The lyrics promoting the Holocaust and violence against Jews are appalling and completely unacceptable.  The loss of tens of thousands of Romanian Jews and millions of others in the horror of the Holocaust is a painful history, which must be remembered with solemnity and respect.

This horrendous display of antisemitism and racism is to be vigorously denounced and IHRA supports the condemnation of the broadcast by Romanian officials.

14 December


IHRA Chair’s Statement Regarding the Proposed EU Regulation on Data


On behalf of the delegates of the 31 member countries of the International Holocaust Remembrance Alliance (IHRA), among them 24 members of the European Union, I would like to express my deep concern with the European Commission’s proposal for a General Data Protection Regulation.

Ensuring open access to and the protection of Holocaust-era archival materials are at the heart of IHRA’s mission and are central to the commitments of 46 countries to the Stockholm Declaration on the Holocaust of 2000.

Although IHRA supports the European Commission’s efforts to ensure uniform protection of personal data online and offline to benefit citizens and business, IHRA believes that the provisions of the newly-created “right to oblivion” may have devastating effects on historiography in general and commemoration in particular.  The current form of the proposed General Data Protection Regulation risks making it very difficult, if not impossible, to undertake research on individual victims, perpetrators and bystanders in the Holocaust and to use archival materials in Holocaust education and remembrance.

IHRA is concerned that the European Commission’s initiative could lead to the closing of archives or the destruction of personal information on Nazi victims and perpetrators, without which education, remembrance and research on the Holocaust will not be possible.  It is a moral duty to preserve these authentic records for future generations.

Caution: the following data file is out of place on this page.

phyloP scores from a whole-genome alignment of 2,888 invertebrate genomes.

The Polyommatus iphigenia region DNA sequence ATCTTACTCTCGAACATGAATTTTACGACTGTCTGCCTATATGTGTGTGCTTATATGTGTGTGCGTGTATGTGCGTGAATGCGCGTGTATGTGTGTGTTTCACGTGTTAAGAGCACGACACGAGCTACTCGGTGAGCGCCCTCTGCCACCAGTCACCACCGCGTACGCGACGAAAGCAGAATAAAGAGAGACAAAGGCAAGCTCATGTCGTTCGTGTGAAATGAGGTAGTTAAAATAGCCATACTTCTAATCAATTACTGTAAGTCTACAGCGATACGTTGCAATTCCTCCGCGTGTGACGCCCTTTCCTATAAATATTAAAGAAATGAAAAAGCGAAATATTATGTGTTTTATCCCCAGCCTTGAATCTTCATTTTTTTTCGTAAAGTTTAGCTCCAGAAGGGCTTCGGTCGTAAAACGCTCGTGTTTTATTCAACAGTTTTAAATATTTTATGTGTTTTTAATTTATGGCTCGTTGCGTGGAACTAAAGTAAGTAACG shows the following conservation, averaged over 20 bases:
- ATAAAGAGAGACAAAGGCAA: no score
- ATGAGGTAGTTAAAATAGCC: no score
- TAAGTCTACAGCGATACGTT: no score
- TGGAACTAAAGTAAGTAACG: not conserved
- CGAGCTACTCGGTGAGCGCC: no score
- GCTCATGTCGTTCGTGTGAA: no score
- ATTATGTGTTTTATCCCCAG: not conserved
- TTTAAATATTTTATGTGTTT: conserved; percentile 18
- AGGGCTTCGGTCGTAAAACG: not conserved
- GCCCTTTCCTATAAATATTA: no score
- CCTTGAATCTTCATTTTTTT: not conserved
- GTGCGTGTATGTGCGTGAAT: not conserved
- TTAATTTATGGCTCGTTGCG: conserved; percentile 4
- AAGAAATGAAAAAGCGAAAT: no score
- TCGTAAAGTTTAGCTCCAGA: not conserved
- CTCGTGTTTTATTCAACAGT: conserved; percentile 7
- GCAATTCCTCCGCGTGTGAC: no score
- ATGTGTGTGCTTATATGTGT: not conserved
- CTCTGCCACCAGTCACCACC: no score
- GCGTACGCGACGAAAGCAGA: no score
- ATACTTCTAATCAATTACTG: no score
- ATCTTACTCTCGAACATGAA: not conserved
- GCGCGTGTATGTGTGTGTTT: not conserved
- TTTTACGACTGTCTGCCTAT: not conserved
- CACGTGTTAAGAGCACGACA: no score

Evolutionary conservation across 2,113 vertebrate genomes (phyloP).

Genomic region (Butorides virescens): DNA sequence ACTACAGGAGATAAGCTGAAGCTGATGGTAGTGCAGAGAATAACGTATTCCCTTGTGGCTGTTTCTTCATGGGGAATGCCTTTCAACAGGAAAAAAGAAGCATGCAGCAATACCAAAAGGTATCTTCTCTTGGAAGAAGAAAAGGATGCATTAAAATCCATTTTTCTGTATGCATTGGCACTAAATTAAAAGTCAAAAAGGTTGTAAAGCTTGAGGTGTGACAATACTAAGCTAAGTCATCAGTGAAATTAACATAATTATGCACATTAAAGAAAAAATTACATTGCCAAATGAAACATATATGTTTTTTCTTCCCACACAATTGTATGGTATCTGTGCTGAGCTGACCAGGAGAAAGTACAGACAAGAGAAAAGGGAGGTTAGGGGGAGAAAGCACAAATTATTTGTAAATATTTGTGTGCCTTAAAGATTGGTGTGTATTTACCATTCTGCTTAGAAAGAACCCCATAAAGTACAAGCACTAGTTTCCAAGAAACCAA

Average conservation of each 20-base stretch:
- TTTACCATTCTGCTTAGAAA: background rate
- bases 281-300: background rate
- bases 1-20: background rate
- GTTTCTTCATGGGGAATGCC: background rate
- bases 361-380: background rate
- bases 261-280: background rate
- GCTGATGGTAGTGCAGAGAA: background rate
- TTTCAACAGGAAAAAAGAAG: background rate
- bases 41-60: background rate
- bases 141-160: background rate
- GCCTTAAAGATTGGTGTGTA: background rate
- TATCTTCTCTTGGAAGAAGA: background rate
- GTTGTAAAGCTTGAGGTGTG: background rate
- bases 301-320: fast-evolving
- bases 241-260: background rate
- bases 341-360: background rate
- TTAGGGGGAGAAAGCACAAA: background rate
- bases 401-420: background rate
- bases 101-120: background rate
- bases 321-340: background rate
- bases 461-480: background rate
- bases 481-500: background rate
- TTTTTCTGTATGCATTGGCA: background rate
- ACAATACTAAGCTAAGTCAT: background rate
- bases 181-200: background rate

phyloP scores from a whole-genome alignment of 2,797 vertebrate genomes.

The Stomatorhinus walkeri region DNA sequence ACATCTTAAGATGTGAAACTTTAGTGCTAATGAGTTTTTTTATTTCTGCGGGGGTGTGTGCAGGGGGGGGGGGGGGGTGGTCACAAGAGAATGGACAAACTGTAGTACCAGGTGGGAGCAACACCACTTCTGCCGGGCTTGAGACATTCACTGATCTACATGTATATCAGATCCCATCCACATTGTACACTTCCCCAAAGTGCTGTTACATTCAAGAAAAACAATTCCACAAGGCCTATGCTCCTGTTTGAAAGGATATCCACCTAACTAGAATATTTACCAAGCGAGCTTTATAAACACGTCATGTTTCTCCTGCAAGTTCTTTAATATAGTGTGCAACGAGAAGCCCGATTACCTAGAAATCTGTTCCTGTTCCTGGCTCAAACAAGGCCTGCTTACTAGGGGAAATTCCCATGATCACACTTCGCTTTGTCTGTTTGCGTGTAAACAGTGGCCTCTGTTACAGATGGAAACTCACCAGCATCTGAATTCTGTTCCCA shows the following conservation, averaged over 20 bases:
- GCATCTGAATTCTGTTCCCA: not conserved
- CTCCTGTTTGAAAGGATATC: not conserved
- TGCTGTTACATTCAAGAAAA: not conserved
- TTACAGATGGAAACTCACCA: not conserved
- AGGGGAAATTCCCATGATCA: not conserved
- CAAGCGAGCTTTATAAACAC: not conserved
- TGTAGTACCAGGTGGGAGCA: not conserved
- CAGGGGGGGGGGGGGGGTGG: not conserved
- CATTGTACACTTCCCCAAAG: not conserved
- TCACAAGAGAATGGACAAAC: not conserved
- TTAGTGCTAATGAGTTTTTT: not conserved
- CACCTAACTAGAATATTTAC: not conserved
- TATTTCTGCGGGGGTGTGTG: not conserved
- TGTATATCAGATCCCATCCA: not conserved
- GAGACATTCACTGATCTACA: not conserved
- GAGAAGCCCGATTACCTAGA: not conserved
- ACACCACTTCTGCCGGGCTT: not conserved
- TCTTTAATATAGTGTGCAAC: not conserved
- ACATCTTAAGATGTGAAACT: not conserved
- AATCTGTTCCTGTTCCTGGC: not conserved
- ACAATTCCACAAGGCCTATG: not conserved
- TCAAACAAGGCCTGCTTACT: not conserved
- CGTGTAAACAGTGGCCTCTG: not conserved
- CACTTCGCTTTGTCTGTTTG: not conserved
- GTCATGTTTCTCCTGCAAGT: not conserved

As such, IHRA believes that the proposed regulation should contain only general provisions that acknowledge the need to balance the fundamental right to privacy and the protection of personal data with other legitimate public or national interests. It is of the utmost importance to Holocaust remembrance that the “right to be forgotten” should not entail the anonymization or destruction of Holocaust-era archival material.

IHRA is seeking high-level consultations with officials in Brussels to address this issue.

13 February


IHRA Chair Condemns Antisemitic Imagery at the Aalst Carnival


The Belgian Chair of the International Holocaust Remembrance Alliance is deeply shocked by the parade of a fake Nazi railcar during the Aalst Carnival.

The representation of the float with officers drinking champagne and stereotyping a Jewish victim is a despicable act insulting the memory of the victims of the Holocaust.

Especially during the year of the Chairmanship of the International Holocaust Remembrance Alliance, when Belgium has recognized the responsibility of the State in the deportation of the Jewish citizens by the Nazi occupiers and their collaborators, the Holocaust must not be trivialized for the purposes of a local political situation.

The Chair of IHRA strongly condemns the belittling of the Holocaust and the use of antisemitic stereotypes.

18 January


IHRA Chair’s Statement on the EU Incorporating International Holocaust Remembrance Day into its Official Calendar


As Chair of the International Holocaust Remembrance Alliance, I would like to express my appreciation for the European Union’s placement of 27 January, International Holocaust Remembrance Day, on its official calendar.

Remembrance is at the core of IHRA’s mandate, and the Stockholm Declaration commits all member countries “commemorate the victims of the Holocaust and to honour those who stood against it.”

All 31 IHRA member countries, including the 23 that are also EU member states, reflect this commitment by holding annual national commemorations on 27 January.

The IHRA’s focus on Holocaust Memorial Days encompasses several activities.  The IHRA’s Grant Strategy includes a program encouraging applicants to develop strategies for Holocaust Memorial Days in a way that injects substance, real meaning, and educational value into these events.  The IHRA has also devoted a part of its new multi-year work plan to this topic.

The IHRA will continue its efforts to promote meaningful and content-rich Holocaust Memorial Day commemorations around the world and stands ready to cooperate with the EU and other international institutions in this regard.